Taxiing down Memory Lane, Again
Between the Buttons, Sept. 21, 1978
A regular feature of cab driving in Madison was hauling drunks around; the night that I didn’t transport one or two of them was the exception rather than the rule. To have one approaching my cab always set my nerves on edge — you never knew what to expect — but on at least one occasion, my expectations were way off, and in an unexpected way.
This particular case appeared to be one of the Non-Walking Wounded, hauled to my cab by Joe, the owner of a bar called Troia’s, and one of his bartenders. “Take care of her,” Joe said, pouring her into the back seat. Sure, I said to myself, I’m running a babysitting service, aren’t I?
I looked at my passenger: late twenties, and very attractive, despite her jelly-like state. Getting an address out of her was a hit-and-miss proposition; it sounded like Monona Grove, a southeast suburb, so I pointed the big yellow Chevy east and leaned into it. I wanted to get this one over quickly — but if I’d known how long it would actually take me, I probably wound have stopped right then and there.
We hadn’t gone far when I realized something was out of the ordinary. Drunks’ teeth usually don’t chatter, and hers were. She was also slumped over in the seat, moaning. For the lack of anything better to do, I jacked up the speed a notch.
We got to Monona quickly enough, but that was the easy part. The address she had given me made no sense at all, and more questioning didn’t clear it up. I finally found the right street, but she was unable to identify her house. We eventually located it by counting houses from a corner.
I had expected to have to help her out of the cab, knew that I would likely have to take her arm and walk her to the door. But when her knees buckled as her feet hit the ground, I ended up carrying her.
Once inside, I got her into a chair; she fell out of it. I tried to find out what was wrong, and she assured me that she hadn’t been drinking, had simply collapsed at the bar. She brushed off questions about medical problems, telling me not to worry and that I could leave. I was still concerned — not the least because I hadn’t been paid yet.
Finally, I got her doctor’s name and, despite her protests, called the hospital and got him on his mobile phone. After hearing the symptoms and the situation, he said, “Madison General Emergency Room, and hurry!” I did, sliding up the Beltline in record time; the doctor and an attendant met me at the ER entrance, the former slapping eight dollars in my hand and the latter carting off my fare nearly as fast as I had.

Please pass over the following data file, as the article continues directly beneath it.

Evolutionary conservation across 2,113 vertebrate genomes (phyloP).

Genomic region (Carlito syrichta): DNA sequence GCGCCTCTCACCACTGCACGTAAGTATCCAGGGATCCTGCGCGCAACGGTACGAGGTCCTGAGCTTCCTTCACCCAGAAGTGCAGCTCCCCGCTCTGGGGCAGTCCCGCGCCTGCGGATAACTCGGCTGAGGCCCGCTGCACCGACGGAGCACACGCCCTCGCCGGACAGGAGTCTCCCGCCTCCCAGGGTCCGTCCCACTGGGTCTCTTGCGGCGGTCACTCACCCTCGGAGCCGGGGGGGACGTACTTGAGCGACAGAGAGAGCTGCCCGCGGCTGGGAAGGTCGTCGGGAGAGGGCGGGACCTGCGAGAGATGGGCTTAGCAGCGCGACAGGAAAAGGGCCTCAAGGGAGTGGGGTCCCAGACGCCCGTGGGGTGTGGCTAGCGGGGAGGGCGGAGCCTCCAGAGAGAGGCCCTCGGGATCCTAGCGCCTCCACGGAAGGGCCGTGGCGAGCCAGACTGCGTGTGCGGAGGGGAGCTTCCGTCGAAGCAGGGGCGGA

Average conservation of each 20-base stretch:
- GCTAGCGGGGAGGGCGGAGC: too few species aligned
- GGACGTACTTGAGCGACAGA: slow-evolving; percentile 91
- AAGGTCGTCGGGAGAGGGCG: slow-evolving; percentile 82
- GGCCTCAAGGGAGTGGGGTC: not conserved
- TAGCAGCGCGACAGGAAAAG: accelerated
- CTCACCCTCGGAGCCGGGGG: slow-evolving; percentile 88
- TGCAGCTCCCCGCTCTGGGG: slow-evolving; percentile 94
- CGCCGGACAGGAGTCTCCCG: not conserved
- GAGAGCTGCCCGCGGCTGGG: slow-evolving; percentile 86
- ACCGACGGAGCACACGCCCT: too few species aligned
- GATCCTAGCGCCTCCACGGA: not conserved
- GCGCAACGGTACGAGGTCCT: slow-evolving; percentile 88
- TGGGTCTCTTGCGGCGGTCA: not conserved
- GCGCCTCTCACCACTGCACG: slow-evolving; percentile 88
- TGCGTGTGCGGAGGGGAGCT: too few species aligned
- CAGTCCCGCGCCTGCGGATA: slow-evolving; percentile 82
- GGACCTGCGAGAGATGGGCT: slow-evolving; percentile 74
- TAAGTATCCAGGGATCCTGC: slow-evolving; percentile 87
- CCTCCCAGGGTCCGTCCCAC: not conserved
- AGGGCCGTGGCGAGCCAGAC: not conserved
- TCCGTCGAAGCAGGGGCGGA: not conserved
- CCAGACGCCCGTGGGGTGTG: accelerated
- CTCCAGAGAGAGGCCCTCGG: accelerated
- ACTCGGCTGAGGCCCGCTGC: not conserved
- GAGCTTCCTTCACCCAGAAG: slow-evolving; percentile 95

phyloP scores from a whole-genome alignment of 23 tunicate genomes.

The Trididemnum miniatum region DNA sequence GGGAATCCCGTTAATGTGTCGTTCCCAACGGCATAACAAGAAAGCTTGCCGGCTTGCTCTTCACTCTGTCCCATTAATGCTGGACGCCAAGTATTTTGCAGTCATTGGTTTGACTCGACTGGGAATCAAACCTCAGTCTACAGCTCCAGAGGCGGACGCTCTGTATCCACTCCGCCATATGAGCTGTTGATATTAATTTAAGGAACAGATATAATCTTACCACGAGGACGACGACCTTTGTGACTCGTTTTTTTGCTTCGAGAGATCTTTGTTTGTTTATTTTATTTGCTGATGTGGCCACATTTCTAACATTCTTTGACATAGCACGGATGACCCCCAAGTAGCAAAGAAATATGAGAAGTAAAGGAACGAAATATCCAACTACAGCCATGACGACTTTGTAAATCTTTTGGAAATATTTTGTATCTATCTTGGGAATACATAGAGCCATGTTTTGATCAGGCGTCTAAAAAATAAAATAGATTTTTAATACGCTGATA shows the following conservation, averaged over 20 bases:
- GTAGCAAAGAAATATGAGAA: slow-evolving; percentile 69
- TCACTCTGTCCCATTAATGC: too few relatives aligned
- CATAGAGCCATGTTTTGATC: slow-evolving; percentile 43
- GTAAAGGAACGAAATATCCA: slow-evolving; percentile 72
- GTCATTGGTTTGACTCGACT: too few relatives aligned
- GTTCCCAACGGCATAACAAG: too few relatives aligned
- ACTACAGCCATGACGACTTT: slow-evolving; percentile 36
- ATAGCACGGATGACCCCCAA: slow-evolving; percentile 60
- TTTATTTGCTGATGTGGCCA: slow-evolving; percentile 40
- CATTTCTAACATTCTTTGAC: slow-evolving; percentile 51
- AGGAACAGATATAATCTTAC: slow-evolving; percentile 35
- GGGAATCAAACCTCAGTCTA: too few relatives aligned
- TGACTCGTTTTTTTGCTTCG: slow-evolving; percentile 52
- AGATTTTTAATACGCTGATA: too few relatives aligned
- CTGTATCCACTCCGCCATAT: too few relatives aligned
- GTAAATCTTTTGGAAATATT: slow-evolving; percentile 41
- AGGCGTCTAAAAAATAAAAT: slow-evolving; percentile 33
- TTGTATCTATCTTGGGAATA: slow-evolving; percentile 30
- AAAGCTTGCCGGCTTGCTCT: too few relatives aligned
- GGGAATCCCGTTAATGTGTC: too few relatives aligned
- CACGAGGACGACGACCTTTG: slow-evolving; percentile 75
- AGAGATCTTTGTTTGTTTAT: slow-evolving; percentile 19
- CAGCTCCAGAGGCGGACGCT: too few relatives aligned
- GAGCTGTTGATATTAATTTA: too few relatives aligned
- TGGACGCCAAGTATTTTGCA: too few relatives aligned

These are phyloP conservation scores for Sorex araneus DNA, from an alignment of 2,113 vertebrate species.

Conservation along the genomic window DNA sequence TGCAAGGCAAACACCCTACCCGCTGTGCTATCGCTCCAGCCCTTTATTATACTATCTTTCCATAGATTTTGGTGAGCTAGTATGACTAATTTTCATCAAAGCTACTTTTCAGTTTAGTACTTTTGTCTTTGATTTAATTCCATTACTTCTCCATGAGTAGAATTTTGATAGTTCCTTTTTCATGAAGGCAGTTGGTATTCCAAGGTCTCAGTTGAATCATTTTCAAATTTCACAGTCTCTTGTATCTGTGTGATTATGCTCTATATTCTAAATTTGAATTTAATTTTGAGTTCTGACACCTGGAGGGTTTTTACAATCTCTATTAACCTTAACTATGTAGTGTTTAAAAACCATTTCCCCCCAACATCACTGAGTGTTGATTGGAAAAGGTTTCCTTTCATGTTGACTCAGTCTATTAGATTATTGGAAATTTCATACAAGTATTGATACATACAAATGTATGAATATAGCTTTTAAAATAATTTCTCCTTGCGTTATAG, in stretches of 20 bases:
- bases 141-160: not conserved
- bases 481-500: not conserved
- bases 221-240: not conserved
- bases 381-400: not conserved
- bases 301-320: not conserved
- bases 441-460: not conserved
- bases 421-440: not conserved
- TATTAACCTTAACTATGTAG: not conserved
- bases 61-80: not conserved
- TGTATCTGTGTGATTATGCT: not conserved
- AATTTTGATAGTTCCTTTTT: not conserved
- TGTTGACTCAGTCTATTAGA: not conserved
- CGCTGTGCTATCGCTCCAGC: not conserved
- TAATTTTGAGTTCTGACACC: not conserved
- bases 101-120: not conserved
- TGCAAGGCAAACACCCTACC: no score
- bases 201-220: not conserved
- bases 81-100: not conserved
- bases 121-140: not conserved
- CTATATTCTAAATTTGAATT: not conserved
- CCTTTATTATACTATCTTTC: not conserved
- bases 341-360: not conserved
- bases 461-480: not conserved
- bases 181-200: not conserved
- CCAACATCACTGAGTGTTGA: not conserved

I was a little shell-shocked. Although she had been in my car for nearly an hour, things seemed to have happened awfully fast. I walked out to my cab, nearly forgetting to get a token for the parking ramp exit gate, and hit the street again.
I hadn’t gone two or three blocks when the dispatcher said I had been called back to the hospital. Now what, I thought — do I get to sign a death certificate, answer questions from the police, or what?
The doctor met me in the lobby, smiled and said, “I forgot to tip you.” I felt ridiculous, took the money and turned to go, but he stopped me. “She’s going to be alright,” he said. I looked at him, looked at the two-dollar tip, said “Fine, I’m glad to hear it!” — and went out to hit the streets again.
About a year later I picked up the same fare, at a different bar, and in an entirely different state. She seemed healthy, reasonably stable — and totally oblivious to who I was and what I had done.
I didn’t have the heart to remind her. It was just another case — one of many in the cab business — where our worlds slide by each other, barely touching and hardly leaving a mark.